The purpose of this study was to evaluate whether the new Society for Vascular Surgery (SVS) Wound, Ischemia, and foot Infection (WIfI) classification system correlates with important clinical outcomes for limb salvage and wound healing.Methods:
A total of 201 consecutive patients with threatened limbs treated from 2010 to 2011 in an academic medical center were analyzed. These patients were stratified into clinical stages 1 to 4 on the basis of the SVS WIfI classification. The SVS objective performance goals of major amputation, 1-year amputation-free survival (AFS) rate, and wound healing time (WHT) according to WIfI clinical stages were compared.Results:
The mean age was 58 years (79% male, 93% with diabetes). Forty-two patients required major amputation (21%); 159 (78%) had limb salvage. The amputation group had a significantly higher prevalence of advanced stage 4 patients (P < .001), whereas the limb salvage group presented predominantly as stages 1 to 3. Patients in clinical stages 3 and 4 had a significantly higher incidence of amputation (P < .001), decreased AFS (P < .001), and delayed WHT (P < .002) compared with those in stages 1 and 2. Among patients presenting with stage 3, primarily as a result of wound and ischemia grades, revascularization resulted in accelerated WHT (P = .008).Conclusions:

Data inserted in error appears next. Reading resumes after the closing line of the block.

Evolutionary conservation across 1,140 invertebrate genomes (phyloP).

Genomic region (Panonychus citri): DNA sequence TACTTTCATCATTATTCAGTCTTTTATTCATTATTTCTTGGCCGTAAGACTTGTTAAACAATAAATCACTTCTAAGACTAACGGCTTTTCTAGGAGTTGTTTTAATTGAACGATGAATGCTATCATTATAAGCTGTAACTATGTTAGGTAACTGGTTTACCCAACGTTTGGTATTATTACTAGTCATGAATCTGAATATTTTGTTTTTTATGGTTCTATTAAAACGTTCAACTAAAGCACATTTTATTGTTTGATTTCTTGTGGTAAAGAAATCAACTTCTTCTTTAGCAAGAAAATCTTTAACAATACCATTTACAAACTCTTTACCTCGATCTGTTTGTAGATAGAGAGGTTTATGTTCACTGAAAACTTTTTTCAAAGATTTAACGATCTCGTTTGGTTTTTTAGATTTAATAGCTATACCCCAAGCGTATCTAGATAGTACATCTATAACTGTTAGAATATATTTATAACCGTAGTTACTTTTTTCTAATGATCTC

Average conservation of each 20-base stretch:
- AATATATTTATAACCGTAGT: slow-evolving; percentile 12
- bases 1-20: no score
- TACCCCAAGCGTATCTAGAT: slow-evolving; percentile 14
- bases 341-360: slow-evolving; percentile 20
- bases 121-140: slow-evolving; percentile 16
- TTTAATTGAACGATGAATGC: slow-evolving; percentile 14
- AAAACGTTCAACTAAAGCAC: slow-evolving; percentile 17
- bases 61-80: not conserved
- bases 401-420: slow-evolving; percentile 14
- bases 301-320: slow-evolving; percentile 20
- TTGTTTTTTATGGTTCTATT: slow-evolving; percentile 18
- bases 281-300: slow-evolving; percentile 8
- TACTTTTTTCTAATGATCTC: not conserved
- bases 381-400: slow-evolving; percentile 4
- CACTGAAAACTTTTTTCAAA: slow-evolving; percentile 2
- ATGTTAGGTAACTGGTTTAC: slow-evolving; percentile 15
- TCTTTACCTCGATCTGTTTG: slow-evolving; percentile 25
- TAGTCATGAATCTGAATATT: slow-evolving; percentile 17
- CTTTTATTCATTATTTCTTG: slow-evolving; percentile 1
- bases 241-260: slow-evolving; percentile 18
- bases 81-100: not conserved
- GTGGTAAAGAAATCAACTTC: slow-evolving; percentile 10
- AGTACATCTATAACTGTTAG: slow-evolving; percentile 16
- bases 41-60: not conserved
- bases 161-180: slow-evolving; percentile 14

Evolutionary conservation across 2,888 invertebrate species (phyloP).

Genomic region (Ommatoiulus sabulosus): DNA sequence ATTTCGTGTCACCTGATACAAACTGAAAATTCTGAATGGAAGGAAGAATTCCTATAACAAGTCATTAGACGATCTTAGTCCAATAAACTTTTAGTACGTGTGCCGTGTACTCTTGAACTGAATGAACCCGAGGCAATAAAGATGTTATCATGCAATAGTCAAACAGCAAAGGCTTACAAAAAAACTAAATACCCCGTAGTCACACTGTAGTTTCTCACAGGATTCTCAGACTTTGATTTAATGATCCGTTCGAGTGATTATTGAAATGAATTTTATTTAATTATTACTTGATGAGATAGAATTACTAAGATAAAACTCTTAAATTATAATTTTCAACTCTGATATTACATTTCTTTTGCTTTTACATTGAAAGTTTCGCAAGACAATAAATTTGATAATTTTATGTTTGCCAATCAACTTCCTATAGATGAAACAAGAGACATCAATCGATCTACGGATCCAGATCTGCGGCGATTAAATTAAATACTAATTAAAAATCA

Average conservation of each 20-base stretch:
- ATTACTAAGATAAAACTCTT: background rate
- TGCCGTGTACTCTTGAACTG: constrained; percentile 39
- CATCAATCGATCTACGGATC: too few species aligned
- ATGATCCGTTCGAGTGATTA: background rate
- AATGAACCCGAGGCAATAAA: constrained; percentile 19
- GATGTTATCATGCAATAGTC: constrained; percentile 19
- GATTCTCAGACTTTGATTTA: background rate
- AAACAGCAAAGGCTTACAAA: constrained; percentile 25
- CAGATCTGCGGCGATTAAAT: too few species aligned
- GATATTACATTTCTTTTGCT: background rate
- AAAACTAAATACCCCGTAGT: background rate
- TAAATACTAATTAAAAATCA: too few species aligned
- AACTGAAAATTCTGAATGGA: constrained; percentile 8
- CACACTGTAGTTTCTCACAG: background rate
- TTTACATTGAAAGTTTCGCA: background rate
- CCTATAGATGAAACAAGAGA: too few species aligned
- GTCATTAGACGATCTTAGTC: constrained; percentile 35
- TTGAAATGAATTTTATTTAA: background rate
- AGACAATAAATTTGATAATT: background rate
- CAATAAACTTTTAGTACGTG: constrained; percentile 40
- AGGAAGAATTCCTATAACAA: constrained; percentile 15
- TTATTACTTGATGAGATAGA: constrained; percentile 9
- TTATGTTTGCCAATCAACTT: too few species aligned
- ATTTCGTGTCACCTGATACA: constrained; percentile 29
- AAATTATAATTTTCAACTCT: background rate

These data support the underlying concept of the SVS WIfI, that an appropriate classification system correlates with important clinical outcomes for limb salvage and wound healing. As the clinical stage progresses, the risk of major amputation increases, 1-year AFS declines, and WHT is prolonged. We further demonstrated benefit of revascularization to improve WHT in selected patients, especially those in stage 3. Future efforts are warranted to incorporate the SVS WIfI classification into clinical decision-making algorithms in conjunction with a comorbidity index and anatomic classification.